|The painted window at my bakery depicts a happy family departing on vacation. Even the cat and dog are carrying bags.|
Paris, at least my little corner of it in the 16th arrondissement, is quiet. Eerily quiet. My bakery, newspaper stand, butcher and cheesemonger have all closed up shop for the month of August. Pieces of paper wishing their forlorn customers "Bonnes Vacances" ("Happy Holidays") hang in the darkened windows. I guess it's to be expected considering that most of their clients have vacated the city for beaches in the South of France or familial country homes in Burgundy.
The rest of us have been left to forage for food from the one or two stalwart vendors remaining at the market. Not surprisingly, they're cleverly using the opportunity to win our hearts by reminding us that they value our patronage even if our regular vendors have deserted us. I've never been given so much free produce in my life. "Would you like a bunch of mint or basil, Madame?" and "I put a few extra peaches in your bag because I always reward my faithful customers." The message is clear. They want my return business in the fall when my regular vendor returns sun-tanned and relaxed from his annual holiday.
Not only are the shopkeepers gone but so are my doctor, dentist and hairdresser. When I tried to make an August appointment with my dentist, she peered at the ancient silver filling in my mouth and proposed that we wait to replace it until after la rentrée (the return) in September. As soon as I agreed, she deftly switched subjects to something more important, her upcoming vacation in Deauville. As she worked on my teeth, she rhapsodized nostalgic about childhood memories of summers spent in Normandy and told me that she couldn't wait to exchange her practice for leisurely days relaxing on the beach with her young son and daughter. It was obvious that a month-long holiday was a long standing tradition in her family. My filling could wait.
When I asked the woman who periodically cleans our apartment if she was available last Monday, I inadvertently learned that all of the Filipina housekeepers and nannies are also on vacation. The major difference is that the Filipinas work the entire time they're at the beach because apparently well-heeled French families only leave Paris if they can take someone along who will babysit their children and do the dishes. As I sent one futile text message after another to various members of the Filipina network, I kept getting the same response, "Sorry, but I'm in _______ (insert Cannes, Trouville, Beune, etc) this month." When I was finally able to reach the lone Filipina who was rather remarkably still in Paris, I was curious to know why she was here when all of her friends were gone. It's because she had already gone on vacation with a family during the entire month of July. Even Grace, my masseuse, is away. A French family took her to the beach with them so that she could give them daily massages in return for a monthly salary. Knowing that most of her regular customers would be gone, she explained that she had no option but to agree.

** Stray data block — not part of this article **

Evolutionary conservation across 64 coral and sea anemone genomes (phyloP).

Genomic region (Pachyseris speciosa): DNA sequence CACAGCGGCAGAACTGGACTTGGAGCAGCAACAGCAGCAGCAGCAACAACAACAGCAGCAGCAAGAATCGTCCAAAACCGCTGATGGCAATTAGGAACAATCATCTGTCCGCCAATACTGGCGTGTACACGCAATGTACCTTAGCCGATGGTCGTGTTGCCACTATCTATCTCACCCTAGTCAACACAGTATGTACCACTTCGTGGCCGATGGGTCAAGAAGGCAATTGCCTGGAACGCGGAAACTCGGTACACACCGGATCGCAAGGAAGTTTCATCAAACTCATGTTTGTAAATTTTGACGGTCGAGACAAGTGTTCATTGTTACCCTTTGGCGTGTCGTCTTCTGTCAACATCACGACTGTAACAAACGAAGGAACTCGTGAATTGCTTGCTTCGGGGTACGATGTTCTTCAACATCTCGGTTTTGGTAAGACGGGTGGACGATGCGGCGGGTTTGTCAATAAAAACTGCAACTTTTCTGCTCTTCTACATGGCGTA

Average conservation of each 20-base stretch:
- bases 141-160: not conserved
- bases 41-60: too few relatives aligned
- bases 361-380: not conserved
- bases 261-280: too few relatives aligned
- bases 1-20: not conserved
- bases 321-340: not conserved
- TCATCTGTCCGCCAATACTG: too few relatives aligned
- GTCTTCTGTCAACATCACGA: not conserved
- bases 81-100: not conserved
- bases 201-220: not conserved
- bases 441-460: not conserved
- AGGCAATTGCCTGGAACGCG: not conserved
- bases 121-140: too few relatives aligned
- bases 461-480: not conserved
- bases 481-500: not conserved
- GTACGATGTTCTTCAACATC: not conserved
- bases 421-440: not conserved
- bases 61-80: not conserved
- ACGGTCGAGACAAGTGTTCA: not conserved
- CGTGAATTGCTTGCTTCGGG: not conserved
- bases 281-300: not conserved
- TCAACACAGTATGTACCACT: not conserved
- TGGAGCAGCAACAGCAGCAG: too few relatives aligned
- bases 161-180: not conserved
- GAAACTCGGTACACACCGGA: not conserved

|Empty rowboats floating on the lake in the Bois de Boulogne|
Nonetheless, staying in Paris has its advantages. There are lots of empty seats on the bus, it's possible to get reservations at the few restaurants that are still open and the normally crowded parks located outside the touristic center of town are pleasantly deserted. Despite the sunny weather, empty rowboats remained tied up at the pier while the ponies appeared to be permanently parked under a tree in the Bois de Boulogne when Stéphane and I were there last Saturday afternoon.
As always, the city of Paris does a good job looking after those of its residents who aren't able to flee their urban confines. Throughout August, it offers a wide range of free activities and entertainment. There's Paris Plages, sandy beaches with evening dance classes, nautical activities and volleyball courts near the Seine and at Bassin de la Villette, as well as Cinéma au Clair de Lune, an open air cinema screening films in some of the most picturesque parts of town. In a "pinch me, I can't believe this is real" moment, Stéphane and I watched Audrey Hepburn drive a sports car past Notre Dame on a large inflatable movie screen right next to the Eiffel Tower on Sunday evening.
|"The bakery will be closed for vacation from July 31 to August 28, 2013, inclusive."|
The sign also gives the addresses of nearby bakeries that are open.
In spite of my bakery being closed for the entire month of August, the government has been regulating bakers' holidays for more than 200 years to ensure that Parisians will always have easy access to bread. This regulation is a legacy of the time when lack of bread sparked revolutions in Paris.
To find out which bakeries are open this month, click here. Once you're at the Paris.fr website, click on the section that says "Consulter la liste des boulangeries parisiennes ouvertes au mois d'août 2013 (au format pdf)*".
Another added bonus of staying in Paris during the month of August is that 90% of the parking places are free of charge. Click here for more information in French.